Brimming with flowers, the capital's Central Shaheed Minar yesterday wore a solemn look as the International Mother Language Day came upon us. The place was visited by a sea of humans.
Starting from the head of the state, people of all walks of life paid their tribute to those who had sacrificed their lives to restore honour for our mother tongue in 1952, a rare event in the history of the world.
Bare-footed and clad in black and white, the people showed respect and love for the language martyrs by placing wreaths at the Shaheed Minar.
"Placing wreaths is symbolic and it gives our emotion a way out. The language movement was the foundation of our struggle for independence," said ABM Harunur Rashid, a businessman who brought along his six-year-old son Imran to the Shaheed Minar.
He thinks it is important that parents introduce their children to the value of mother language, culture and the history of the land at a very early age.
"However, it is sad that many parents, especially those in the cities, focus more on having their children become good in English," said Smaranika Lopa, a third-year student of Dhaka National Medical College.
Even the educated and the youth consider that being able to speak good English, rather than Bangla, is cool, she said, adding that she had nothing against English but negligence to mother tongue was deplorable to her.
"We must know our history. If some brave sons of the soil can sacrifice their lives for the mother tongue why can't we love and do something good for the country," said university student Tonmoy.
"February 21 unites all Bangladeshis against petty interests and communalism," he said as his eyes were flashing in pride with the song "Amar bhaiyer rokte rangano ekushe February …" playing on loud speakers at the Shaheed Minar.
On this day in 1952, students and people from all strata took to the streets of Dhaka, violating restriction on gatherings, to protest the then Pakistan government's refusal to recognise Bangla as one of the state languages. The government wanted to impose Urdu as the only official language.
Police firing on the demonstration that day killed Salam, Barkat, Rafique, Jabbar and a few brave others. The Pakistan government declared Bangla as one of the state languages on February 29, 1956.
On November 17, 1999, the Unesco declared February 21 as the International Mother Language Day which has since been observed globally to promote linguistic diversity and multilingual education and raise awareness about cultural traditions based on understanding, tolerance and dialogue.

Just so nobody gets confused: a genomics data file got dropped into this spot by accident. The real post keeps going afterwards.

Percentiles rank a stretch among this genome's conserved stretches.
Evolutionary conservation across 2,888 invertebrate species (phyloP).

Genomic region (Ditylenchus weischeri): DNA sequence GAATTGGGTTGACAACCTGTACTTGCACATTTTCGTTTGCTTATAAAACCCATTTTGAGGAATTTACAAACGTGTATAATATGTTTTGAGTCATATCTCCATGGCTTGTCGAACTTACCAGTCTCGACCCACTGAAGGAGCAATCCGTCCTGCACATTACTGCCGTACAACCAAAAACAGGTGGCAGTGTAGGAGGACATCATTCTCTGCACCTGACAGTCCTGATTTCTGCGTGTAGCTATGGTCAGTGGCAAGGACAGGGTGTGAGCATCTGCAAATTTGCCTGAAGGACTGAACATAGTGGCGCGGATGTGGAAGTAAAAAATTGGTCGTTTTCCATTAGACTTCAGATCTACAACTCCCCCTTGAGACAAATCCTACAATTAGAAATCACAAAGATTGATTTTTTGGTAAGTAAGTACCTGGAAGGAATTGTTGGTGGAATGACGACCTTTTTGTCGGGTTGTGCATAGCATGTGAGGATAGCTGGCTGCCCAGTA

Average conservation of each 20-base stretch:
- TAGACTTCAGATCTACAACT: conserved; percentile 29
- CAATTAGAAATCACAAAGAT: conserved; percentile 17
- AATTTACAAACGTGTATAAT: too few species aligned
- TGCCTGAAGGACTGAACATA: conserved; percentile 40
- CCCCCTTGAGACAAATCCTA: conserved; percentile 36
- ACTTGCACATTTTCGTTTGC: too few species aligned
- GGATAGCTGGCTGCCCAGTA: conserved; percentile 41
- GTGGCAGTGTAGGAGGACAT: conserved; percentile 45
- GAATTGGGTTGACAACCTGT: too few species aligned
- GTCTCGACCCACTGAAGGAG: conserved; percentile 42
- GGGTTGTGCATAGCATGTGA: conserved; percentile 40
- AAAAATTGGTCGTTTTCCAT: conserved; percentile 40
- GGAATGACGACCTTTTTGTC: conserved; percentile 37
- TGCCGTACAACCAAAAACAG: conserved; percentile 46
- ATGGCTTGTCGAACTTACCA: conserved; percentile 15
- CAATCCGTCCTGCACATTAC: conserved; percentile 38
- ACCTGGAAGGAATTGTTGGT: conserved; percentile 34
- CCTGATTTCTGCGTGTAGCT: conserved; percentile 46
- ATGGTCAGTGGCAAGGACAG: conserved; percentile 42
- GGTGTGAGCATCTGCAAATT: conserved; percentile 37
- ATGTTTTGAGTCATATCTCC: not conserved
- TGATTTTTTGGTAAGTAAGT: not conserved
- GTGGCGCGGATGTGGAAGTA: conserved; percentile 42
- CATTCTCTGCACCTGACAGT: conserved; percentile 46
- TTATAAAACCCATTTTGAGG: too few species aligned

February 21 is a public holiday in Bangladesh when the national flag is hoisted half-mast at all government, semi-government, autonomous and private organisations. Television channels broadcast special programmes and newspapers bring out supplements on the occasion.
The foreigners living in Bangladesh too observed the day with special significance. Many of them thronged the Central Shaheed Minar yesterday to pay tribute to the language martyrs.
Min-Jung Park, a Korean language teacher at the Modern Language Institute of Dhaka University, is one of them.
"The day is special to us too. We salute the language martyrs," she said, adding that the Koreans too were subject to Japanese lingual hegemony during the colonial period.
There are dozens of indigenous communities in Bangladesh who share the similar feelings.
"I don't differentiate Bangla and my mother tongue Achik, because we learned both the languages from childhood," said Salgi Mree, a Garo youth studying English literature at a private university.
He also said there were many Garos and other indigenous communities who to some extent remain detached from Bangla and therefore face problem in studies.
"Introducing textbooks in Achik language is hence important for the Garo community," said Salgi.
Meanwhile, regrettably there are a significant number of children who do not know why this day is so important to the nation and what happened that day. This is because either they did not have the chance to go to school or their environment kept them uninterested about their history.
Fourteen-year-old Sagar Mia never had the chance to go to school and was found selling flowers at the Shaheed Minar yesterday. He works at a shop in Sylhet and comes to Dhaka to sell flowers on special days like the Ekushey February and Pahela Baishakh.
Sagar knows mother language day as the Independence Day.
Asked if he felt bad that he never went to school, he gave a shameful awkward look and said "no" with a deep sigh.